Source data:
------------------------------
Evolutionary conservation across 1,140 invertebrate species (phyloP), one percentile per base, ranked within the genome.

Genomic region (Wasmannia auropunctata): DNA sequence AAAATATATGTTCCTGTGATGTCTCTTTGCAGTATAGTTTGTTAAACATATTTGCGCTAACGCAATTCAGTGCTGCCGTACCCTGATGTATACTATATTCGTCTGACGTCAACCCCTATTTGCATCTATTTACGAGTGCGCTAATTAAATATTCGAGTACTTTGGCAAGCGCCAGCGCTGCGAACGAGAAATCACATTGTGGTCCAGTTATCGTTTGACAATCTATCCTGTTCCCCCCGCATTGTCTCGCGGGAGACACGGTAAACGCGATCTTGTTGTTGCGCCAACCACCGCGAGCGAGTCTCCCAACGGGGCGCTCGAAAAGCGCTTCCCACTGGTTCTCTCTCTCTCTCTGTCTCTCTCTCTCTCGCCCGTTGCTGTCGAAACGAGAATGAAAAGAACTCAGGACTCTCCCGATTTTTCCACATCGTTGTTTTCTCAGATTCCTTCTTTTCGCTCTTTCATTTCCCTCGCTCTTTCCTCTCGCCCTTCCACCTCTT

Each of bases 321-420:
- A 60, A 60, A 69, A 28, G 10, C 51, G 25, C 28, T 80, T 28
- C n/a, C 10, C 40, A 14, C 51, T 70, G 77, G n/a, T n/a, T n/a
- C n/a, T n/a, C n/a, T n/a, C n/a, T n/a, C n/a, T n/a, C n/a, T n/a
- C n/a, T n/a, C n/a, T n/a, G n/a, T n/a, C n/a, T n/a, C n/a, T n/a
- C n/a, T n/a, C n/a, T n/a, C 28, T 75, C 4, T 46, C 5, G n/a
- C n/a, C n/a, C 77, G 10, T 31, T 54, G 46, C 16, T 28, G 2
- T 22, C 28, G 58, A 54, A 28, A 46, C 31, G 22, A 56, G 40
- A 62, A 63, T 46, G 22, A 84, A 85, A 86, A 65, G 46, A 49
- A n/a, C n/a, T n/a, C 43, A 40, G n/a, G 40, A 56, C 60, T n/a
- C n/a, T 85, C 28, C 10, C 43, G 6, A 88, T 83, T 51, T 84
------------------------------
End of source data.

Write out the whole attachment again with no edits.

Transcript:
Evolutionary conservation across 1,140 invertebrate species (phyloP), one percentile per base, ranked within the genome.

Genomic region (Wasmannia auropunctata): DNA sequence AAAATATATGTTCCTGTGATGTCTCTTTGCAGTATAGTTTGTTAAACATATTTGCGCTAACGCAATTCAGTGCTGCCGTACCCTGATGTATACTATATTCGTCTGACGTCAACCCCTATTTGCATCTATTTACGAGTGCGCTAATTAAATATTCGAGTACTTTGGCAAGCGCCAGCGCTGCGAACGAGAAATCACATTGTGGTCCAGTTATCGTTTGACAATCTATCCTGTTCCCCCCGCATTGTCTCGCGGGAGACACGGTAAACGCGATCTTGTTGTTGCGCCAACCACCGCGAGCGAGTCTCCCAACGGGGCGCTCGAAAAGCGCTTCCCACTGGTTCTCTCTCTCTCTCTGTCTCTCTCTCTCTCGCCCGTTGCTGTCGAAACGAGAATGAAAAGAACTCAGGACTCTCCCGATTTTTCCACATCGTTGTTTTCTCAGATTCCTTCTTTTCGCTCTTTCATTTCCCTCGCTCTTTCCTCTCGCCCTTCCACCTCTT

Each of bases 321-420:
- A 60, A 60, A 69, A 28, G 10, C 51, G 25, C 28, T 80, T 28
- C n/a, C 10, C 40, A 14, C 51, T 70, G 77, G n/a, T n/a, T n/a
- C n/a, T n/a, C n/a, T n/a, C n/a, T n/a, C n/a, T n/a, C n/a, T n/a
- C n/a, T n/a, C n/a, T n/a, G n/a, T n/a, C n/a, T n/a, C n/a, T n/a
- C n/a, T n/a, C n/a, T n/a, C 28, T 75, C 4, T 46, C 5, G n/a
- C n/a, C n/a, C 77, G 10, T 31, T 54, G 46, C 16, T 28, G 2
- T 22, C 28, G 58, A 54, A 28, A 46, C 31, G 22, A 56, G 40
- A 62, A 63, T 46, G 22, A 84, A 85, A 86, A 65, G 46, A 49
- A n/a, C n/a, T n/a, C 43, A 40, G n/a, G 40, A 56, C 60, T n/a
- C n/a, T 85, C 28, C 10, C 43, G 6, A 88, T 83, T 51, T 84